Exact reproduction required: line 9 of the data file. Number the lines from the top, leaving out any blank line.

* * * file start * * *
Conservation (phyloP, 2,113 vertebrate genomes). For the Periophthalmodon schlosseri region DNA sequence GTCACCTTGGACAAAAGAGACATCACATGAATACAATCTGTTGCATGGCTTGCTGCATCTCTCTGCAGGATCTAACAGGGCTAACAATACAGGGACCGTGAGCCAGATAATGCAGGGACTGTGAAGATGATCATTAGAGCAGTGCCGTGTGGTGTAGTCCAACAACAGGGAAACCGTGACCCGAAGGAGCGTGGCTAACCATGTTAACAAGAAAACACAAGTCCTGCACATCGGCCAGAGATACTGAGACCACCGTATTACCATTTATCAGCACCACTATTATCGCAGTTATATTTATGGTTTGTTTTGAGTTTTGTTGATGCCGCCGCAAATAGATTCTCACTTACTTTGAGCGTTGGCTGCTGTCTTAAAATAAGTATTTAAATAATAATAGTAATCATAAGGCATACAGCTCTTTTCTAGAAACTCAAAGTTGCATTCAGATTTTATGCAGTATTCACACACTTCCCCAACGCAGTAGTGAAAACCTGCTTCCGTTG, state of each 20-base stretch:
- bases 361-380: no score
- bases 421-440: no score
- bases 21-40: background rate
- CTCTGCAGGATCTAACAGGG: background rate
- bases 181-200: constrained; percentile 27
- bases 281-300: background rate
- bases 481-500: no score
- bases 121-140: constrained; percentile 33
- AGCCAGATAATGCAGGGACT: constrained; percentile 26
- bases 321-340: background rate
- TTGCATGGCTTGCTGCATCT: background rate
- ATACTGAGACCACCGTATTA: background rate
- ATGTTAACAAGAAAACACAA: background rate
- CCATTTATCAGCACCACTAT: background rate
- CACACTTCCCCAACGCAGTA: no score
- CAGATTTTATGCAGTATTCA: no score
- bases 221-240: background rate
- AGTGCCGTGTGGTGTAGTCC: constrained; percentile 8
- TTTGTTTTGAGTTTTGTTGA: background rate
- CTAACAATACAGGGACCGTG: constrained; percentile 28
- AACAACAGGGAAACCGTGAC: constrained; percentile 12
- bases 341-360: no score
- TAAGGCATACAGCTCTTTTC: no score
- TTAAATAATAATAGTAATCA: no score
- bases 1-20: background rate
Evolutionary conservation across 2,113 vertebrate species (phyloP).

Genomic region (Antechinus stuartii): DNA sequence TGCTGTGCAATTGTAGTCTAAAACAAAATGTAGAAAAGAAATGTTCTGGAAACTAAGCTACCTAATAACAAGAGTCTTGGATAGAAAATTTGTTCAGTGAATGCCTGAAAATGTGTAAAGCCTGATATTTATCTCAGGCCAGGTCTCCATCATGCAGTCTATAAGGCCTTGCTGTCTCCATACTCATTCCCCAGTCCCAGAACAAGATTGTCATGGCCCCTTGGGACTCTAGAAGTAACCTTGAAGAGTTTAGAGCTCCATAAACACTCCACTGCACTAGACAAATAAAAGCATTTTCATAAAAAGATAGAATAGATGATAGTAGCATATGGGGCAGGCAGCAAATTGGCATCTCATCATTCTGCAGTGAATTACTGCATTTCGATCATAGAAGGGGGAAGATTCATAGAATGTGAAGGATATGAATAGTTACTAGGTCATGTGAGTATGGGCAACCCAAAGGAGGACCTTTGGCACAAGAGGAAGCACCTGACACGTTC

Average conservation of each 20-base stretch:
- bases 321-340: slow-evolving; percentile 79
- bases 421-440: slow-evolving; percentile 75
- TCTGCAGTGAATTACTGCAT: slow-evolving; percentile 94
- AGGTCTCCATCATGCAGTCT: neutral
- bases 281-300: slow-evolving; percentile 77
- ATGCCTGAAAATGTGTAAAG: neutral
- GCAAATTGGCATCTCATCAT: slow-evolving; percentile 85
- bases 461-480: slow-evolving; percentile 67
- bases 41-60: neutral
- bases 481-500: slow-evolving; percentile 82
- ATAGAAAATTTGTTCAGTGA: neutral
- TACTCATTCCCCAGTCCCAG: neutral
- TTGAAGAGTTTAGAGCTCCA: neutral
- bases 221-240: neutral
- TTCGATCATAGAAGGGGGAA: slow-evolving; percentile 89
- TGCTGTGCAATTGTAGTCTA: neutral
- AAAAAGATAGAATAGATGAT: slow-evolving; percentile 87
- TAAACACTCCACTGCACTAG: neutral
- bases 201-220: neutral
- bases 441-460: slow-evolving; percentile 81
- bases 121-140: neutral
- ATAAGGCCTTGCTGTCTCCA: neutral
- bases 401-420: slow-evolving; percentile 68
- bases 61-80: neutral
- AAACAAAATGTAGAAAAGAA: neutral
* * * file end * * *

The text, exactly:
- bases 121-140: constrained; percentile 33